Keep a Lid on It

by Fred Osuna

“Oh,” she responded. She used the most nonchalant and casual tone she could muster, not looking up at him, nearly swallowing the syllable.

He'd commented that she was going to miss his birthday, after she had told him that her family was leaving town for a drive up to Raleigh on the coming weekend. He'd wanted her to know when it was. He noticed her slight reply. He wondered if she was pretending not to hear him now, in preparation for not acknowledging the anniversary of his birth later. He thought to mention it again, to make sure she'd heard him — maybe make a little eye contact — but decided against it.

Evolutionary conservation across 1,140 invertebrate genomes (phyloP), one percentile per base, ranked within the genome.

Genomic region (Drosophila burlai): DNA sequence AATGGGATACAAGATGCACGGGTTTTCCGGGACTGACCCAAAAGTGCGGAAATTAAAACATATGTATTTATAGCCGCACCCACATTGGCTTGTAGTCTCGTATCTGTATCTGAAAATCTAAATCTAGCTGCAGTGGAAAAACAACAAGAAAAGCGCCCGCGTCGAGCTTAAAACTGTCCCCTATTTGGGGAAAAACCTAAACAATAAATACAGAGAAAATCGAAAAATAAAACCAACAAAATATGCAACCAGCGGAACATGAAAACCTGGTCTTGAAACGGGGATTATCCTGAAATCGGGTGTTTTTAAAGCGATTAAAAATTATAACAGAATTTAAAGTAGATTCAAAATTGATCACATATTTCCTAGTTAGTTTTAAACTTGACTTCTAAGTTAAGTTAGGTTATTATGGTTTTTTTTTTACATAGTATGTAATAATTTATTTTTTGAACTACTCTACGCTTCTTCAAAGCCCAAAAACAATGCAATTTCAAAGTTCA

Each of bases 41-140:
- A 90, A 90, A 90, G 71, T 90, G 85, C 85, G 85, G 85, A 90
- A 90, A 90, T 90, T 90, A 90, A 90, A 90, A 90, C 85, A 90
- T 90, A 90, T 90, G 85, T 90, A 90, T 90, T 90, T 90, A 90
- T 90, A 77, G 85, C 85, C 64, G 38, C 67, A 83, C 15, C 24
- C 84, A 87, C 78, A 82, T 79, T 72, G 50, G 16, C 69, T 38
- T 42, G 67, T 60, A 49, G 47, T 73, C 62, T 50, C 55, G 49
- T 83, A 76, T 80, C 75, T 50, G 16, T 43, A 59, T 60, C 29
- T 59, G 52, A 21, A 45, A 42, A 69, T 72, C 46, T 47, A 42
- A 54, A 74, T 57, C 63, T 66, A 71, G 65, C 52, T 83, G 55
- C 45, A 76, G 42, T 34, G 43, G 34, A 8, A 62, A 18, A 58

They parted soon after that moment. She went in her house; he walked across the lawns to his place next door. They each closed their front doors. The sun dropped reliably. Eventually, all the windows on the street went dark, each small house cloaking its occupants in a world unto itself, soundproofed and emotionally remote.

The following weekend, they met in the yard again. He asked how the trip to Raleigh had been. She described their roadside breakdown in terse detail, how they'd been stranded for nearly two hours before someone stopped to give them a lift into the nearest town. When the tale ended, she paused, waiting for a consolation from him.

He heard the purposeful break. He knew that the neighborly standard demanded a statement of sympathy, but he could generate none.

“Oh,” he said. “Hm.”